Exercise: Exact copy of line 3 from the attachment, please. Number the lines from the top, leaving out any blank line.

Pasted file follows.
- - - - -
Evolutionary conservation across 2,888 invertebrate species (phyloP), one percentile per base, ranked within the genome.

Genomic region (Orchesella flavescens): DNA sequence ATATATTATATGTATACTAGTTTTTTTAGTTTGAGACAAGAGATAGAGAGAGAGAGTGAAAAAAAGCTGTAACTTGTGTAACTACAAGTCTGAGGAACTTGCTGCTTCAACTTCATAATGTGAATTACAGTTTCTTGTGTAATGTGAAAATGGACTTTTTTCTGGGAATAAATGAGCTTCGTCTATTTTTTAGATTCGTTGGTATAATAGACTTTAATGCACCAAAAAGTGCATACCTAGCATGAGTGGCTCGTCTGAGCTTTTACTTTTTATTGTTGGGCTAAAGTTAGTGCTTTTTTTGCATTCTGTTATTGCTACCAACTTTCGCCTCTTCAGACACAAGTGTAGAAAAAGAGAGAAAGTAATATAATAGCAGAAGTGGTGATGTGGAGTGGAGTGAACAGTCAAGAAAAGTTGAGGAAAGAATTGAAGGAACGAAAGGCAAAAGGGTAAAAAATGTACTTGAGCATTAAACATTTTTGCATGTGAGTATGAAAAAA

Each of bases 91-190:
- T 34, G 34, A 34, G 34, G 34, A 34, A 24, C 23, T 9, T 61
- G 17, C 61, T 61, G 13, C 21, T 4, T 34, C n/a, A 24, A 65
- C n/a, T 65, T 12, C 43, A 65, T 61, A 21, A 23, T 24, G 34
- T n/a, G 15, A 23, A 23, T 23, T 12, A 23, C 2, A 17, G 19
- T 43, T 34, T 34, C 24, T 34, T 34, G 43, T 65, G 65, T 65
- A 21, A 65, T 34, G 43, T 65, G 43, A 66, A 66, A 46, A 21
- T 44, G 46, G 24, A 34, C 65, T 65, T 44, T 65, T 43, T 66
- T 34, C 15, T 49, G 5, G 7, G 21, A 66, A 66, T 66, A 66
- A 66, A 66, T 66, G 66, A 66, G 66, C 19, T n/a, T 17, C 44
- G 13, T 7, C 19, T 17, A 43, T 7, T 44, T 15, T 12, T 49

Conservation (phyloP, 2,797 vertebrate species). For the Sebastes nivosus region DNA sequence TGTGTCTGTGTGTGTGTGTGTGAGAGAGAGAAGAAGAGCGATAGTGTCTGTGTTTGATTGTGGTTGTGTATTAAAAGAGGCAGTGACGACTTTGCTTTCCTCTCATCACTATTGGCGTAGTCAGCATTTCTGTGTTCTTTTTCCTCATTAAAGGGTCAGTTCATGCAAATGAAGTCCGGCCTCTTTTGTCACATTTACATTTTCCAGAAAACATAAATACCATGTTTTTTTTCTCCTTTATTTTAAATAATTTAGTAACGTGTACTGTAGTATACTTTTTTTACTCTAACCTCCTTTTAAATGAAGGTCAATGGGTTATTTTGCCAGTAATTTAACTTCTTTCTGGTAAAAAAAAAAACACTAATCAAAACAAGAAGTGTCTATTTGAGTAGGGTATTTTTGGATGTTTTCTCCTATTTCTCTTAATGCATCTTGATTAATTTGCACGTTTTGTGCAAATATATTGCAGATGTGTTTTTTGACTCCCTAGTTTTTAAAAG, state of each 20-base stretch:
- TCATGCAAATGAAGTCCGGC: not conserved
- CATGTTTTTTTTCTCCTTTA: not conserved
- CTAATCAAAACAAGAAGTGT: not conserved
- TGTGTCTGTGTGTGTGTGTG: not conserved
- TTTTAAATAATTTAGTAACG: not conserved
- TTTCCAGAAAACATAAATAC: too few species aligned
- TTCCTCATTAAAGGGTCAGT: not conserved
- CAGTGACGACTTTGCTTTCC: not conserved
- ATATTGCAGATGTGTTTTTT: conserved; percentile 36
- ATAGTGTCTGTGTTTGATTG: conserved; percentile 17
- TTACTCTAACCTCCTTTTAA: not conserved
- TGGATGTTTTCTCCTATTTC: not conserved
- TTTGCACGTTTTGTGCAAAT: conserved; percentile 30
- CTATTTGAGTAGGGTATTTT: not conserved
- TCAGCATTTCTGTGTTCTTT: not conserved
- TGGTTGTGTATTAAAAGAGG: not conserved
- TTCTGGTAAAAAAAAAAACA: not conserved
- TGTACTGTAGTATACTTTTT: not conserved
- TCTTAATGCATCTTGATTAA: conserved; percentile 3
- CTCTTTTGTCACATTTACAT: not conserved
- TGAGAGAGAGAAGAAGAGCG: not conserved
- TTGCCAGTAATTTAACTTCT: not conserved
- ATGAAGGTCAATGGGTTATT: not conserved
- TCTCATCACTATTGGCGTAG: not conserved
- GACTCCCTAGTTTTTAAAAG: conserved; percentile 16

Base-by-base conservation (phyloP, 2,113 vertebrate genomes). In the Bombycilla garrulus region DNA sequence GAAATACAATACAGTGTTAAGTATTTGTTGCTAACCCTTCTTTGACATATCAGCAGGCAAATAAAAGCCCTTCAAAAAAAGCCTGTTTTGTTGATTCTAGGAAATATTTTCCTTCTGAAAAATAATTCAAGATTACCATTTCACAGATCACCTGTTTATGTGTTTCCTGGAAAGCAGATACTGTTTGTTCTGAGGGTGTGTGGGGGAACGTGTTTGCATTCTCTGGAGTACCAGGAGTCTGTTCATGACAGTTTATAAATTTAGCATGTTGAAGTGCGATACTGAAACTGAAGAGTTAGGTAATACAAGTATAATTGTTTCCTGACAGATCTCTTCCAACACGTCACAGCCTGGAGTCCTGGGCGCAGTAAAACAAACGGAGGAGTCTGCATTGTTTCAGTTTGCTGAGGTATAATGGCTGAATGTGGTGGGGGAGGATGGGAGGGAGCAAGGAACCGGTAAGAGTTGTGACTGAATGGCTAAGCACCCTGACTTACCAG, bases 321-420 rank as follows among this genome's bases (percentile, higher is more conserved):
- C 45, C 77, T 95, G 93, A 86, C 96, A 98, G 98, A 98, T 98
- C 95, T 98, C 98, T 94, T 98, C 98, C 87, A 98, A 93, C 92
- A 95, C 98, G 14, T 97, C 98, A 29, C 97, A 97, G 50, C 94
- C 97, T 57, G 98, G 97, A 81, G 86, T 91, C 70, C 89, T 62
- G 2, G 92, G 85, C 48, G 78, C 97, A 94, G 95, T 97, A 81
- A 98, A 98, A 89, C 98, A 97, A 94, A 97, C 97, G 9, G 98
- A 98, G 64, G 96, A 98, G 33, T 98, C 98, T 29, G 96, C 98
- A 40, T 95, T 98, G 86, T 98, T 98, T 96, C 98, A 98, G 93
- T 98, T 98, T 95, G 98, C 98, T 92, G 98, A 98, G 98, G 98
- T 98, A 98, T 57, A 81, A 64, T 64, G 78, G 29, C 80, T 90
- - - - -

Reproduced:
Each of bases 91-190: